China M&A activity has been on the decline for three years in a row, however, it still accounted for 41% of deals in the Asia-Pacific region in the first half of 2023, according to S&P Global. The world’s second-largest economy recorded 2,601 deals in 2023, with a combined value of 260.12 billion USD. This was an eight-year low in terms of deal volume, and a fourth straight year of decline in volume.
Market sentiment generally remained cautious amid the complex economic backdrop and slowing economic growth in China, but parties were on the lookout for opportunities that fit their strategy and risk profile. Deal activity was concentrated in key sectors including industrials; advanced manufacturing and mobility; financial services; and technology, media and telecommunications.
In 2023, a significant portion of M&A activity was generated by multinational businesses reevaluating their long-term strategies and restructuring aspects of their business to meet market challenges. These transactions reflect the role that the Chinese auto industry has come to play in cross-border M&A, especially as electric vehicles (EVs) gain market share, as well as in complementary sectors like renewable energy and battery technologies. Fueled by the U.S. Inflation Reduction Act’s clean energy tax incentives, Chinese companies with advanced EV-related technology have been making long-term investments in the West.
China’s M&A activity set to rebound in 2024 with renewed interest from abroad, but changes are predicted in business practices.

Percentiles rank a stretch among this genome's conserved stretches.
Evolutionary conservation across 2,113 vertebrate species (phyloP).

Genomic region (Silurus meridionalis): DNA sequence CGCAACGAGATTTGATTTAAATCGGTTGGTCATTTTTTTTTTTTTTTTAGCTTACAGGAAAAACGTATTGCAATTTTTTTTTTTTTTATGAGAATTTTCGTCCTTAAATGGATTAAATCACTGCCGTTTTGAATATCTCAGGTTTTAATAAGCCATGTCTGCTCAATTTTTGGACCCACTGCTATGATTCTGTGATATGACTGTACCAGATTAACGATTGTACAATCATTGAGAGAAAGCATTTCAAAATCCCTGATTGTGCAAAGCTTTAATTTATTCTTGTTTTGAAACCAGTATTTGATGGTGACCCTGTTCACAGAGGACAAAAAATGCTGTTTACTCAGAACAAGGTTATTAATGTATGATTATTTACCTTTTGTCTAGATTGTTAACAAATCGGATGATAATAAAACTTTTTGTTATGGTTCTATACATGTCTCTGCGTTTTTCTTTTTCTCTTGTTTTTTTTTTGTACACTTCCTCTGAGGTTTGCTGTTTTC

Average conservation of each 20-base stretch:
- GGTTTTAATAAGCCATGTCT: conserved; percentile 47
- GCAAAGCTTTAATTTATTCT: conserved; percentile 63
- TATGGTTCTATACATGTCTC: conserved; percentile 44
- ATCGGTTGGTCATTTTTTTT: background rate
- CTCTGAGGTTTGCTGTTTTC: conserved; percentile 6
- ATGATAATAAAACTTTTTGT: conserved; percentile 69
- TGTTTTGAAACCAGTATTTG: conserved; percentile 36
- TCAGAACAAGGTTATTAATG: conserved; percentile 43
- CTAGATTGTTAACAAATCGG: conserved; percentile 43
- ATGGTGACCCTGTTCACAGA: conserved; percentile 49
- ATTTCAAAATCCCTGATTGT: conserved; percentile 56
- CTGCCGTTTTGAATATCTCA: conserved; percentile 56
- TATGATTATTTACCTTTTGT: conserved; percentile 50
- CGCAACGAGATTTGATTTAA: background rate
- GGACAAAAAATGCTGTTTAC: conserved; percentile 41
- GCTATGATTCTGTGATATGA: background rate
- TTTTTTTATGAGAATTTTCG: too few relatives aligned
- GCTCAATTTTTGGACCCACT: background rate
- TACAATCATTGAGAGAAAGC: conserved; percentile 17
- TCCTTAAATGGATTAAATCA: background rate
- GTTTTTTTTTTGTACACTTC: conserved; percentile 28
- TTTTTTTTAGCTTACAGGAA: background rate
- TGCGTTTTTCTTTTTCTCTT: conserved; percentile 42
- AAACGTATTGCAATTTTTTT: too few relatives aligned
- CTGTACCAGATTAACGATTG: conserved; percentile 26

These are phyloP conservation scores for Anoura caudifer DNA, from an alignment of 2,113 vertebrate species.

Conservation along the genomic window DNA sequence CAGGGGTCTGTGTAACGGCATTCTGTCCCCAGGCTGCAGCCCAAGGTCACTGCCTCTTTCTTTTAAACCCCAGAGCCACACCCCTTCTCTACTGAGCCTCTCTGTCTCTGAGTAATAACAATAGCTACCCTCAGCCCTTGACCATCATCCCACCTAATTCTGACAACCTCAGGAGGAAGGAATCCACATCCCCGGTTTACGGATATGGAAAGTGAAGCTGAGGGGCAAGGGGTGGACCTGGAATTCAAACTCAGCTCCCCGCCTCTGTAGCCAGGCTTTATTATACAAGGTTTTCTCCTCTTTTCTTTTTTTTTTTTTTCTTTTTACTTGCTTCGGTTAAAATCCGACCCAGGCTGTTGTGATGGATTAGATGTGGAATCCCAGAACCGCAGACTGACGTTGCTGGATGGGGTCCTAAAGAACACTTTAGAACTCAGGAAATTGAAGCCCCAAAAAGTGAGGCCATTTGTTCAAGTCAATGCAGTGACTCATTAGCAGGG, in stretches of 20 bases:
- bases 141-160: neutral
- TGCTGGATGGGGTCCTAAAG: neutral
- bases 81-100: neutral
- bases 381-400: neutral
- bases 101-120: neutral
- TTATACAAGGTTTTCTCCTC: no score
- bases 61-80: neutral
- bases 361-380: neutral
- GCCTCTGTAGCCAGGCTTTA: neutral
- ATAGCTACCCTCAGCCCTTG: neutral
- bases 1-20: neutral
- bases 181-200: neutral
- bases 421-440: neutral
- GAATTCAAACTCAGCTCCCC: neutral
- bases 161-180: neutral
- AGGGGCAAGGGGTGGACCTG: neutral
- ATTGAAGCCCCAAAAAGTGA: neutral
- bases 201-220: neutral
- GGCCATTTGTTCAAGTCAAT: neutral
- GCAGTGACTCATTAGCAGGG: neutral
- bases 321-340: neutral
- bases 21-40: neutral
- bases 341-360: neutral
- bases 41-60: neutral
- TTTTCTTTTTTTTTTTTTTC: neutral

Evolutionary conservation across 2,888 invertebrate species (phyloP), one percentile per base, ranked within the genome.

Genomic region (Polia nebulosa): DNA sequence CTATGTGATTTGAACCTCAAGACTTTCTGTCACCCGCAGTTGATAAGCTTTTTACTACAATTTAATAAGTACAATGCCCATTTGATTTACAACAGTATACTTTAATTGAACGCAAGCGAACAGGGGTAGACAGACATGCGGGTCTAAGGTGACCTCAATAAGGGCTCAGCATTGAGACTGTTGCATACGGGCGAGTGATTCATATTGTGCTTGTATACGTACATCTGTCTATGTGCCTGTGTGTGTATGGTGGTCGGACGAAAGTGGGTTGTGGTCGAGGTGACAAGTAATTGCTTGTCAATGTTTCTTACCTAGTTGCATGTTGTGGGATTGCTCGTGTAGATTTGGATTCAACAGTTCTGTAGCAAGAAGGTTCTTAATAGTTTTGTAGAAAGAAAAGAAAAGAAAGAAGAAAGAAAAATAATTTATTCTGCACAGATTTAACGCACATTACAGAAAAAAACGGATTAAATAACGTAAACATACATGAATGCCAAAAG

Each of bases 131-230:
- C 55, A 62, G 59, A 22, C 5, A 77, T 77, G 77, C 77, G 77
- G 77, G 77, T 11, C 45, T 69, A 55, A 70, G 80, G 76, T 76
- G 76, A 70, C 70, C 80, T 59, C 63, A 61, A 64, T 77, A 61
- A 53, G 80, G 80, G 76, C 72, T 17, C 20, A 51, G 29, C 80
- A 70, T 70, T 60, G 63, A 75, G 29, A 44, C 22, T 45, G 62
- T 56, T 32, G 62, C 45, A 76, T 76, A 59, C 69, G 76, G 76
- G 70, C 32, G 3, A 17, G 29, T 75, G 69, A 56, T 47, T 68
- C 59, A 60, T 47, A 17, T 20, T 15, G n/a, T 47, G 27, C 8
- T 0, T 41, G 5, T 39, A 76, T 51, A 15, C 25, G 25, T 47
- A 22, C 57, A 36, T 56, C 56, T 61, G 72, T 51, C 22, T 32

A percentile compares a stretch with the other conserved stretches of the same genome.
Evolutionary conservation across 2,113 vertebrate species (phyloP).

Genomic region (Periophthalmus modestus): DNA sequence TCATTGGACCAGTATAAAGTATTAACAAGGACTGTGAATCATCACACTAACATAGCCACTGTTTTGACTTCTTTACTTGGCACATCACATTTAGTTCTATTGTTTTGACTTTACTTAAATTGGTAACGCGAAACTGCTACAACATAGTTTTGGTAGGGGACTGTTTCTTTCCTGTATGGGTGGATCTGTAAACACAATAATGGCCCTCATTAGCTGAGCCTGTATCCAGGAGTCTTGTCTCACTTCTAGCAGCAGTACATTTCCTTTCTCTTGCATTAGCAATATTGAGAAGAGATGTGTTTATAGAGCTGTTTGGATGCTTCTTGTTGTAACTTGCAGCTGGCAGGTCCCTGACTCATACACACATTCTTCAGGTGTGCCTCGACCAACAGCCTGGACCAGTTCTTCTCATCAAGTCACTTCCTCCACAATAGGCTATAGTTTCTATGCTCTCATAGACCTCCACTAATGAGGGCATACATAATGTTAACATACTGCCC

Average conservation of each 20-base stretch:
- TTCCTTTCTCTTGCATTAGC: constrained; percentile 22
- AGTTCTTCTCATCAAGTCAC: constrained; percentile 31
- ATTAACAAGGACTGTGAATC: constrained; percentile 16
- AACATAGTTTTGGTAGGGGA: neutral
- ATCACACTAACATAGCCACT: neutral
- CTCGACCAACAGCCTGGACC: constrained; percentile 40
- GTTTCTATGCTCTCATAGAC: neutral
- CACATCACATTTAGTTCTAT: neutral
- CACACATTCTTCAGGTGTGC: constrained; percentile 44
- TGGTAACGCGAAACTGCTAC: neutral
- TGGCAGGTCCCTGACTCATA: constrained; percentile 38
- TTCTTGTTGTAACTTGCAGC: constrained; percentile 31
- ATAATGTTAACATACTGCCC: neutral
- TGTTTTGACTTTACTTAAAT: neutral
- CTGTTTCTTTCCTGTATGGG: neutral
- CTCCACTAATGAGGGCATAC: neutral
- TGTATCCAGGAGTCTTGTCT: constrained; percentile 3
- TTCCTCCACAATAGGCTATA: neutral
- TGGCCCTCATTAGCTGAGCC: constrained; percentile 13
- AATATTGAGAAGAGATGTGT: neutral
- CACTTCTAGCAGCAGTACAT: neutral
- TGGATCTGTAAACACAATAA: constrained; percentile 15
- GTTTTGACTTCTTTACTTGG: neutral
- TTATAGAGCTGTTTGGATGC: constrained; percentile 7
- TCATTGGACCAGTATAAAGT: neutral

Despite a few lackluster years under its belt – China’s beaten down M&A market is still attracting attention and expectations from multinationals. While multinationals are interested in engaging, the market does need a few catalysts to reignite deal activity. The significant decline in equities, highlighted by a nearly 12% drop in the MSCI China Index in 2023, following substantial declines of 23.6% and 22.8% in 2022 and 2021, respectively, has severely impacted investor confidence. This decline in confidence is influenced by several factors, including declining consumer demand and ongoing tensions between China and the US, as indicated by current macroeconomic indicators. Investors closely watch China’s developments to assess its growth potential. Large investment deals, particularly those showcasing China’s market appeal and profitability, are vital for restoring confidence and encouraging increased capital allocation to the region. On the other hand, sellers also need to face the reality of today’s market, which is different from the double-digit growth in the past decades. Once there is alignment between buyers and sellers, growth expectations will narrow the valuation gap, which in turn will result in more deals being completed.
There has been a shift towards sectors that are less sensitive in nature, specifically away from real estate, and towards industries with potential technology-focused aspects. A big push is also seen in outbound environmental, social, and corporate governance, and new-energy deals. For instance, top solar panel producers in China are scrambling to get involved in new projects overseas either through M&A capital investment in the form of commodities, or equity, or through joint ventures.
As regulatory changes, uncertainty in the US – China tensions and other jurisdictions will continue to shape China’s M&A landscape, deal activity is forecasted to pick up only in the second half of the year, as investors wait to see how the macroeconomic situation in mainland China develops in the first half of 2024.
About this report
This report was compiled with contributions from the team of business experts in our China offices.
ARC Consulting, a division of ARC Group, is an advisory firm specialised in supporting western companies operating in Asia. Our mission is to bridge between the business ecosystems of Asia and those in Europe and the US. Our services cover market entry and expansion, production and sourcing, cross-border M&A as well as operational improvement and compliance.